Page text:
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Southowram is a village in Calderdale, West Yorkshire, England that stands on the hill top to the east of Halifax, on the south side of Shibden valley. The village falls within the Town ward of Calderdale Council. It is a small Pennine village near Bank Top, Brookfoot and Siddal. Northowram is on the northern side of the valley and is roughly equidistant from Halifax and Brighouse.
The parish of Southowram was recorded on 1 July 1837 as part of the Halifax Registration District. It was abolished as a distinct parish on 1 April 1937, with the parish being split between Brighouse and Elland.
Parts of the village centre were demolished and rebuilt in the 1970s and 1980s. But many older buildings remain, as do the ancient stocks on Towngate. Old buildings were lost on New Street and were replaced by council housing. More such housing is to be found in the lower part of the village. Southowram retains in the main, however, a mixture of older historic and new housing, council owned and private housing.
A number of old halls and farms which survived until the 1940s and 1950s were lost in subsequent decades.
A National School was built in 1839 and also served as the Sunday school for the church of St Anne in the Grove opposite. The architecture employs Gothic pointed arches but Tudor-style chimneys. In the centre of the front wall are two blocked doorways with round heads. There is also a carved stone plaque, the inscription on which includes "National School".
Law Hill House
In 1837, at the age of 19, Emily Brontë came to teach at the three-storey house on Law Lane which was then an exclusive boarding school. She stayed for only about six months, however, because of the strict lifestyle demanded. She was homesick and in a collection of letters, her sister Charlotte wrote about how Emily had to work from 6 a.m. to 11 p.m. each day and was more of a governess than a teacher. Emily wrote poetry while at Law Hill and became fascinated by the story of intrigue and feuding which surrounded the house's builder, Jack Sharp, and his near neighbours, the Walker family of Walterclough Hall. It is said she reflected the story in the plot of her novel Wuthering Heights and that the central character Heathcliff was based on Sharp himself. A plaque on the wall commemorates Brontë's stay between 1837 and 1838.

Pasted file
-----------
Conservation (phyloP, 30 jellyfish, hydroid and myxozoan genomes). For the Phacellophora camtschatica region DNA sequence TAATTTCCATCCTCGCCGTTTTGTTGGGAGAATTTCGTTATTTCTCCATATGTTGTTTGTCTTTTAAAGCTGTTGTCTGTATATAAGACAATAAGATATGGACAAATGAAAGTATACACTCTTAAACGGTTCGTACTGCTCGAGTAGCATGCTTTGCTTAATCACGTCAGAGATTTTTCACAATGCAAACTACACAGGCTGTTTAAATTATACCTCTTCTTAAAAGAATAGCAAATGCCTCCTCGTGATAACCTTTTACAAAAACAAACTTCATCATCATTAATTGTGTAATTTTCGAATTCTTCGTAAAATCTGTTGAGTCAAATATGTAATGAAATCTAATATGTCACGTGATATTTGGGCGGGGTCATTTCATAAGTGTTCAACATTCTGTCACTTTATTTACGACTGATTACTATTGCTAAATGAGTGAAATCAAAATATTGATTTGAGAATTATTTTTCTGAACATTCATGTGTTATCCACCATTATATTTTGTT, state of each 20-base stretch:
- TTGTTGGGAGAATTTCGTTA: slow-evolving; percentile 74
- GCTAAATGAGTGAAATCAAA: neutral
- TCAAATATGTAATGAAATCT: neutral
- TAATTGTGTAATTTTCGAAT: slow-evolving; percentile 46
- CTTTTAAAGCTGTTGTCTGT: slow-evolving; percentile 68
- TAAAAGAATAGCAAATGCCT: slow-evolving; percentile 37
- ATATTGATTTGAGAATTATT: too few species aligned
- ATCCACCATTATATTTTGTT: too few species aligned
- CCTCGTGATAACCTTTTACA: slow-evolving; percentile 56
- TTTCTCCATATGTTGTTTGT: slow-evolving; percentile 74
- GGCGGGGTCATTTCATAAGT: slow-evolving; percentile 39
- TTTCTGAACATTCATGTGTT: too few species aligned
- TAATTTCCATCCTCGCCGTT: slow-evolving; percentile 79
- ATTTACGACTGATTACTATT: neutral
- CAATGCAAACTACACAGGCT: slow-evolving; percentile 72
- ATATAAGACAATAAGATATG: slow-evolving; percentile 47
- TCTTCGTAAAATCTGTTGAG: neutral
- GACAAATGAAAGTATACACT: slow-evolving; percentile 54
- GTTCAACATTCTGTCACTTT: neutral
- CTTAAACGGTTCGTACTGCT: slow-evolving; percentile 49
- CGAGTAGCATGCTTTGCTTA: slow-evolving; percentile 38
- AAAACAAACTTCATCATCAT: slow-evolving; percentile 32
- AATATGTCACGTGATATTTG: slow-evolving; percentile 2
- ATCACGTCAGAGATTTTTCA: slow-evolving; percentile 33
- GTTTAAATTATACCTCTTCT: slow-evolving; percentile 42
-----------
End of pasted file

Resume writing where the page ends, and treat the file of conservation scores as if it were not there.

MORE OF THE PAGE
Local industries have included farming, mining for coal and fireclay, brick-manufacture, and stone quarrying and mining. With the exception of farming, and quarrying, which is continued by Marshalls plc, these industries are more or less defunct. Marshalls continues to extract stone in the area and the company has moved its headquarters to Huddersfield in recent years. However, the quarries at Brookfoot Lane remain open.
A number of walls which incorporate quarry waste can still be seen in the locality, especially those on the valley opposite Hove Edge. These walls include a rather splendid set of steps set into the side of the valley, which lead into a small narrow ginnel to permit passage along a public footpath.